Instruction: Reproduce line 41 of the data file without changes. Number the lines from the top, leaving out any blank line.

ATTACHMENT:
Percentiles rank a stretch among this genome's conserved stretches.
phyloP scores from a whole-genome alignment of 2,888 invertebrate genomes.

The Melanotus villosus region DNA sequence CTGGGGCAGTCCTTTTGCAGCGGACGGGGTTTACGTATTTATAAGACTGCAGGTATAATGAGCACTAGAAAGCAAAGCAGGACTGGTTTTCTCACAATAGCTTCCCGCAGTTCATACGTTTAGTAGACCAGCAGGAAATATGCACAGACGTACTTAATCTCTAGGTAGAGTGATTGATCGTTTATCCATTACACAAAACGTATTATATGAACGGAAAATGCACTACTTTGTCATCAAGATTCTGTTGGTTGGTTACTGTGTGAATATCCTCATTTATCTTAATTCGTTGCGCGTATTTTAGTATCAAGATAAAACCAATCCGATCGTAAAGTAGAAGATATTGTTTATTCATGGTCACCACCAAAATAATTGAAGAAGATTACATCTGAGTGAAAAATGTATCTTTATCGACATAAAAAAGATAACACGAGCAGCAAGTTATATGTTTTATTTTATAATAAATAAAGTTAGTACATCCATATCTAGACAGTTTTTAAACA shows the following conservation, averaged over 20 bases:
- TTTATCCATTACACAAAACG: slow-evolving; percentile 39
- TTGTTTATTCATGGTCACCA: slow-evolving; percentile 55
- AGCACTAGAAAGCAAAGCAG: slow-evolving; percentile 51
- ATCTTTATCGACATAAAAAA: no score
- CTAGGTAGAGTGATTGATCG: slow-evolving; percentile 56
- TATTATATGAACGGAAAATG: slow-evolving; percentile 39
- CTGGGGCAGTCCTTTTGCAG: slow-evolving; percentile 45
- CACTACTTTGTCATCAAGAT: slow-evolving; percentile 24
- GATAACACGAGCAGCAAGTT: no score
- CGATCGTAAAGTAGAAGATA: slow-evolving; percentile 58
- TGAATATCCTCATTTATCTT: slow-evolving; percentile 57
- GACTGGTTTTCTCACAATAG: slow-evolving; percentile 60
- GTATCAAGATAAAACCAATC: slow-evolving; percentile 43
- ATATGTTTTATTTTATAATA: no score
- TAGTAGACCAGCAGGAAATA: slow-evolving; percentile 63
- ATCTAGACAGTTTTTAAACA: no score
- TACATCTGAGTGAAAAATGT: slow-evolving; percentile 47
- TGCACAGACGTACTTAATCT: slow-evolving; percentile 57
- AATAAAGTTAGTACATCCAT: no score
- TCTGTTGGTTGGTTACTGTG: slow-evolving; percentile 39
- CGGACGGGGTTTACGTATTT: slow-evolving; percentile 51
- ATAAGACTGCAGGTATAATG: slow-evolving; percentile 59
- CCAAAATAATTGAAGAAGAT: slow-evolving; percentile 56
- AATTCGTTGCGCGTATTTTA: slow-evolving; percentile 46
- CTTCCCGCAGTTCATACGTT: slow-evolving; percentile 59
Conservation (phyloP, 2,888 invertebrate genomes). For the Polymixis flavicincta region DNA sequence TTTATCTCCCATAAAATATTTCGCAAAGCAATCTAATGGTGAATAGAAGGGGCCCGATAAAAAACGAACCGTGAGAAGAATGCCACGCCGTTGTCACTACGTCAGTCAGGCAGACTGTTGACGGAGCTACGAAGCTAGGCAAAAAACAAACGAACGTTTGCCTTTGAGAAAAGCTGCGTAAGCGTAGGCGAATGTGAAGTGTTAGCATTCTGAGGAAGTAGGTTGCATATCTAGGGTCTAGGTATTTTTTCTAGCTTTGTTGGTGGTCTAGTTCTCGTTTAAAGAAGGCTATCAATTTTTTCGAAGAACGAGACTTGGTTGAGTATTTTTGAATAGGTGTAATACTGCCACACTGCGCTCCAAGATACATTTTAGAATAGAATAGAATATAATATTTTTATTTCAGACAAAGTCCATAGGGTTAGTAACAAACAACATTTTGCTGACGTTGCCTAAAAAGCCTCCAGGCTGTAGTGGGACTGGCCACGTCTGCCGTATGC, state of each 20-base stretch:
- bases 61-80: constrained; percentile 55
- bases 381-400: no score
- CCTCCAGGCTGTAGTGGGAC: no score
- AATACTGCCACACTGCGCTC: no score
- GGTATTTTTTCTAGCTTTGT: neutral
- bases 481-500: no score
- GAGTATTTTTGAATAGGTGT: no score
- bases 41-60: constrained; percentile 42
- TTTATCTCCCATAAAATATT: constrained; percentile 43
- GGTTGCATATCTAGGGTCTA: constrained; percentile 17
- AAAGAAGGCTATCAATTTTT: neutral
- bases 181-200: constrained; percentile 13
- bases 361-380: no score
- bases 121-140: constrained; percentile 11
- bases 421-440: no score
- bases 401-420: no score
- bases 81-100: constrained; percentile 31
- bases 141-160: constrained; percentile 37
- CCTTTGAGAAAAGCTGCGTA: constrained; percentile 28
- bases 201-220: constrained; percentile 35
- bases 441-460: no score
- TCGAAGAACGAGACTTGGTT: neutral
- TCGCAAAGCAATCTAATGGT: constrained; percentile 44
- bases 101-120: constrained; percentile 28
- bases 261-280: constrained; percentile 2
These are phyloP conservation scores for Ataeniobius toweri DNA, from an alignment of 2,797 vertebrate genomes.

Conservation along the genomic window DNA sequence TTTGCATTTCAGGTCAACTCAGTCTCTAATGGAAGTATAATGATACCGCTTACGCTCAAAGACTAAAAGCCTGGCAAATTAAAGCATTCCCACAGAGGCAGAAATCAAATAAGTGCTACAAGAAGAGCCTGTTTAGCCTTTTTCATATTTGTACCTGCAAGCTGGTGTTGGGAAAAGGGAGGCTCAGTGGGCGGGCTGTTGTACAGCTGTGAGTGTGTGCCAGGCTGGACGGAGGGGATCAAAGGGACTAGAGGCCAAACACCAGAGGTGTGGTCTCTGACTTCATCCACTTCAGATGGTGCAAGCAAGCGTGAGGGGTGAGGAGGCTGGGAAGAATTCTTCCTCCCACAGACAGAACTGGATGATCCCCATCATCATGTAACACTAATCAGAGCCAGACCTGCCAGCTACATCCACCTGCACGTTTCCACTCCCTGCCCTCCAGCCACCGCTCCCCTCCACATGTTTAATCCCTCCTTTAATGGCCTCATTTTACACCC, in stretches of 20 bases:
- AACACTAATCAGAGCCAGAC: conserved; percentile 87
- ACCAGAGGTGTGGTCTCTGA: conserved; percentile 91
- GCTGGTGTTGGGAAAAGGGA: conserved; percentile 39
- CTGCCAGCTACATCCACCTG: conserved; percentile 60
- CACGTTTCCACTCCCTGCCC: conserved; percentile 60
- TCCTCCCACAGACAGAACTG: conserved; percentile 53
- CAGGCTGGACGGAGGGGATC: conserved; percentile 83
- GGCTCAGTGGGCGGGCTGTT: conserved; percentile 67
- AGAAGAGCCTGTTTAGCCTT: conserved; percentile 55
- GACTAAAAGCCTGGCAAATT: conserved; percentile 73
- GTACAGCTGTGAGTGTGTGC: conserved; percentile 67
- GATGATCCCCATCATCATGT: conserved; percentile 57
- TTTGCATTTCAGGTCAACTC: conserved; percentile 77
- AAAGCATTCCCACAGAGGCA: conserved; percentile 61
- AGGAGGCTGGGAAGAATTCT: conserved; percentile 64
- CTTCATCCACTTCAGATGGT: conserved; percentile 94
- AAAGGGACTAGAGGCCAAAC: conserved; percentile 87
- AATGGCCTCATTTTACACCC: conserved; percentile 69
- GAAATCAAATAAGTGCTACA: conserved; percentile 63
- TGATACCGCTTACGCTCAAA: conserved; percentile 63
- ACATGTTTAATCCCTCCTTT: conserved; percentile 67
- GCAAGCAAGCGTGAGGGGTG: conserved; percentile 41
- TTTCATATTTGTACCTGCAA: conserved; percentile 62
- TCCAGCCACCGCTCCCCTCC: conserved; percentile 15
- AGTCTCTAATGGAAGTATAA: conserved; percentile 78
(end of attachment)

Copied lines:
- bases 181-200: constrained; percentile 13